Jono writes on his blog:
My thesis as to why is pretty simple: people learn by exploration. Let’s do a quick exercise. Write down on a piece of paper the last three devices that you purchased. They might televisions, cell phones, kitchen appliances, games consoles, or whatever else. Every one of these devices comes with it’s own interface to operate it. Now, how many of those devices did you sit down and read the instructions for? I am willing to bet it was close to none.
You learned those devices by poking around, trying things out, clicking, pressing, pushing, and otherwise playing with and exploring it. Many of these devices will have had entirely new interfaces to you which you had not used before, yet you figured them out. Some elements of the interfaces will have been obvious (e.g. buttons protruded to indicate that they can be pressed) and some elements less-so.
Now, I don’t disagree with Jono, but I can see how confusing it could be for a new user to not have the close, minimize and maximize buttons up on the top where they are visible. I was not taken by surprise when I upgraded the netbook, since I new the change was coming. I can see that if someone wasn’t expecting the change, they’d have a problem, but the new interface isn’t really that different from the old interface.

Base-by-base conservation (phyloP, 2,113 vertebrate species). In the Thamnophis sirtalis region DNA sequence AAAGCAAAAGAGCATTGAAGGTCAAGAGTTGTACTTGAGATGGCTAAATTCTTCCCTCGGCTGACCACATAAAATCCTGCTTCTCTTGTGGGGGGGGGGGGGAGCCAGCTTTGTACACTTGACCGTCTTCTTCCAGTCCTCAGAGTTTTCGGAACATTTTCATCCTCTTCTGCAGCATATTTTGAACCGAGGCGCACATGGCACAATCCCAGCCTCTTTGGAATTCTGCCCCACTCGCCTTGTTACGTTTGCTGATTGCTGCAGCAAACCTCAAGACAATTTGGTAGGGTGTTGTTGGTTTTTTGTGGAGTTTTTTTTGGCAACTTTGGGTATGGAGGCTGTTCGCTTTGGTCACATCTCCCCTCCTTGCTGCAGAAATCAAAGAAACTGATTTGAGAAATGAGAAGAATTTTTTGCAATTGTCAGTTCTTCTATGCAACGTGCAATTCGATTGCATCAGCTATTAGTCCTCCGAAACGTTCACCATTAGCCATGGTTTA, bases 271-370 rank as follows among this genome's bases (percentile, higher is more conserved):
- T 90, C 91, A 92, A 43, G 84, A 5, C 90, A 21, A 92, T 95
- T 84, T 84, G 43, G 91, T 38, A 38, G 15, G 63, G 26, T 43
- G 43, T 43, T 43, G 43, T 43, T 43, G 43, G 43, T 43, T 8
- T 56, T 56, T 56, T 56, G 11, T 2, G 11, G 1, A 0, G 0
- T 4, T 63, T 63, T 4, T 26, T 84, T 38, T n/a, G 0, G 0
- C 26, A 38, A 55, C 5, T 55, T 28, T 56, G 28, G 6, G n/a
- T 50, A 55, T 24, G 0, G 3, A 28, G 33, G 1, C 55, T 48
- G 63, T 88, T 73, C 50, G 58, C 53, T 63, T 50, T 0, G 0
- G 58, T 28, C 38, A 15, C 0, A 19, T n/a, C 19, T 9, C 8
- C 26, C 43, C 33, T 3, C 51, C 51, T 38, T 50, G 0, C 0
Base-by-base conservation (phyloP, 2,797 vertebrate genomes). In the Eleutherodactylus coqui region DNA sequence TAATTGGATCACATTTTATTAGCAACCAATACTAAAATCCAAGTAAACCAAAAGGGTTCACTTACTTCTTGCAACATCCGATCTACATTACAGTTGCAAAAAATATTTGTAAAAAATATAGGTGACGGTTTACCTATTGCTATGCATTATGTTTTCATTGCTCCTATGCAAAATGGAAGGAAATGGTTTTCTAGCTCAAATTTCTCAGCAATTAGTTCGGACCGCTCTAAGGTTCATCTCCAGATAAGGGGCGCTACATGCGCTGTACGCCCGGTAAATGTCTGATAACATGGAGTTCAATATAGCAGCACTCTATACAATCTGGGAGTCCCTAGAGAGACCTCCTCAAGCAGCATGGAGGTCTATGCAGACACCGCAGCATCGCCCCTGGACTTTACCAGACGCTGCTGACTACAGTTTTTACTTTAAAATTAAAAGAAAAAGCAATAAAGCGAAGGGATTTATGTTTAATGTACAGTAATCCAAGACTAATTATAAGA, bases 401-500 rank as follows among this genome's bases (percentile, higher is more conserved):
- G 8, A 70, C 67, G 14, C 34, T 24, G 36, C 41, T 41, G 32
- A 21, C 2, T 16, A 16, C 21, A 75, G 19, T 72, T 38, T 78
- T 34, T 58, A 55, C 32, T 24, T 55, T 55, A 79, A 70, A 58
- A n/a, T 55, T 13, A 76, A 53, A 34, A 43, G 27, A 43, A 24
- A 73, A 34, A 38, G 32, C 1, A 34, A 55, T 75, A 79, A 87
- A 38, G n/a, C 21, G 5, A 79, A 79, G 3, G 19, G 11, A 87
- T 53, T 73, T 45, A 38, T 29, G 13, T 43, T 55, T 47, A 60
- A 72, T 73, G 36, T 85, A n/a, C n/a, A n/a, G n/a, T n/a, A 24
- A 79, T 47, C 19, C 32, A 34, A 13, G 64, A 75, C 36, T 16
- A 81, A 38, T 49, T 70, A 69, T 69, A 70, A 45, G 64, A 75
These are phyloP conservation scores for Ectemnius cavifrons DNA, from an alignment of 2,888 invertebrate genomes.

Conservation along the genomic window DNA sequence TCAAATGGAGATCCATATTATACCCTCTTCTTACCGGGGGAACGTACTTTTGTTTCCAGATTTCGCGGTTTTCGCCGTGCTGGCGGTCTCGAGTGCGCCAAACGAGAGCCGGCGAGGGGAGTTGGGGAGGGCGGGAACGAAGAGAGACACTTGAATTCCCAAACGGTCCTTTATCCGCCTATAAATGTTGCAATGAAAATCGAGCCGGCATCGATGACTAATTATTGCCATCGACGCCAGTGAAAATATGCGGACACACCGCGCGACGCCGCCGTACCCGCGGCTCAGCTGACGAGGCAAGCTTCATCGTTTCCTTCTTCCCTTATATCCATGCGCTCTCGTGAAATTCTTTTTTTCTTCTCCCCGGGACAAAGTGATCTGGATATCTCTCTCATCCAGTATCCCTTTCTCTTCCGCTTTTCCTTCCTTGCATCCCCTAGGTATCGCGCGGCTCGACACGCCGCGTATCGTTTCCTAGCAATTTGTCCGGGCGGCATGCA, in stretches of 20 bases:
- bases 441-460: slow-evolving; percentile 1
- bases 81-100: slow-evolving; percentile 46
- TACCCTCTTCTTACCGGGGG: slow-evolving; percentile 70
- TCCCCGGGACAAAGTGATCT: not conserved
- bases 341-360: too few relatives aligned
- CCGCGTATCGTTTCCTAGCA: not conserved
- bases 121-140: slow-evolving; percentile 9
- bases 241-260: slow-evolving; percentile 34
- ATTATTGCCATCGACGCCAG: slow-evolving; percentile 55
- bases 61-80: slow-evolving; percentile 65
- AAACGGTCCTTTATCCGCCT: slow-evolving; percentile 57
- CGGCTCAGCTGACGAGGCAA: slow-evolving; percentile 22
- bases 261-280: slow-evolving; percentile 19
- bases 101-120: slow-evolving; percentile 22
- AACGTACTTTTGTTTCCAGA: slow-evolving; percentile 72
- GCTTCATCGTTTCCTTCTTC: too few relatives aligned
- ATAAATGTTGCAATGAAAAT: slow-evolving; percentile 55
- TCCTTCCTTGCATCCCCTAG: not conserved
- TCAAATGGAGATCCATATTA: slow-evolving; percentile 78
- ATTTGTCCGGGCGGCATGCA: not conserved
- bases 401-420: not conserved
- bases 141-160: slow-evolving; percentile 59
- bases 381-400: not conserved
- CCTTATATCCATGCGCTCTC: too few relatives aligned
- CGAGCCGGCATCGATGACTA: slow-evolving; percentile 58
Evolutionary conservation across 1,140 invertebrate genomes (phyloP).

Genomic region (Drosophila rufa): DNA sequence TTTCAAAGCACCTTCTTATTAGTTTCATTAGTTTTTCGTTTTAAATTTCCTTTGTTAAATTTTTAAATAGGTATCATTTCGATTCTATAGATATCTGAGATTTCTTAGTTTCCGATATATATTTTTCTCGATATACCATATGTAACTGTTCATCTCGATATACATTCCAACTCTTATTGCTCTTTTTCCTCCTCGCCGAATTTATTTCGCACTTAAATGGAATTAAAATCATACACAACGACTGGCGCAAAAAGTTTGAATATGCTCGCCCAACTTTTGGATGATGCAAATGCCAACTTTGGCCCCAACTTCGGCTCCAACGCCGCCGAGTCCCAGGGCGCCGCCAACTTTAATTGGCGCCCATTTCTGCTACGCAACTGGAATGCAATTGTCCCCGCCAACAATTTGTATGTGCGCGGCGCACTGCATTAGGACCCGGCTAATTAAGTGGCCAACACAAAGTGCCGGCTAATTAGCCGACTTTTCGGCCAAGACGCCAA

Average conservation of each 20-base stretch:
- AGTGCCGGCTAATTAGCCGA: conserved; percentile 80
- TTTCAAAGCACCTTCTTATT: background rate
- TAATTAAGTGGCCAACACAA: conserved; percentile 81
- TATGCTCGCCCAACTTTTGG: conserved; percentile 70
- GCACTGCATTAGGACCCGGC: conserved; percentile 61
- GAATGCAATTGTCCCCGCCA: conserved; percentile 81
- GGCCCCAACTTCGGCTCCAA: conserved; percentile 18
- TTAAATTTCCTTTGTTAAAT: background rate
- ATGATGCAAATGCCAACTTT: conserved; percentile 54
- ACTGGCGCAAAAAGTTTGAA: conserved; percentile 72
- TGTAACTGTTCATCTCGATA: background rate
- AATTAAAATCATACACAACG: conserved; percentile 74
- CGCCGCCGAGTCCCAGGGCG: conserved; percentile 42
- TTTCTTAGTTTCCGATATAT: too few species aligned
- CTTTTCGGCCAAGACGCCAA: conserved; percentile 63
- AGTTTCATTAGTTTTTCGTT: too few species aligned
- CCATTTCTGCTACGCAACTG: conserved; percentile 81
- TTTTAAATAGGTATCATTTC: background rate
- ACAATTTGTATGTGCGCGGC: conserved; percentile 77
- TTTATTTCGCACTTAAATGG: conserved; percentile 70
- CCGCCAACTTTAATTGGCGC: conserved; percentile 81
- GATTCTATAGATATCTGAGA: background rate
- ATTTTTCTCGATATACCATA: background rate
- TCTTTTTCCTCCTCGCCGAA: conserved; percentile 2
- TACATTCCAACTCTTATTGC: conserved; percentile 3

I got to know Ubuntu by playing with it. Matter-of-fact, I just installed Ubuntu to a friend’s laptop; I’m hoping she will play with it and learn how things are done. I think the interface is pretty easy to use, and I hope she will as well.
This experiment would prove to me that anyone can use Ubuntu. She’s not a computer whiz at all, but I think trying a different OS will help her overcome her fear of “breaking” something. Seriously; I’ve set up her laptop wtih all the programs she needs, and she can easily find other programs in the software center… Updates won’t be a problem, since I’ve set up her password and automatic updates.
We’ll see. This project just came into my hands because she hated Vista and I can’t see making her drop $200 for Win7, especially if she just uses email and browsing and some light games. This way she won’t be stuck with a virus or something.
Yay for spreading the open-source love.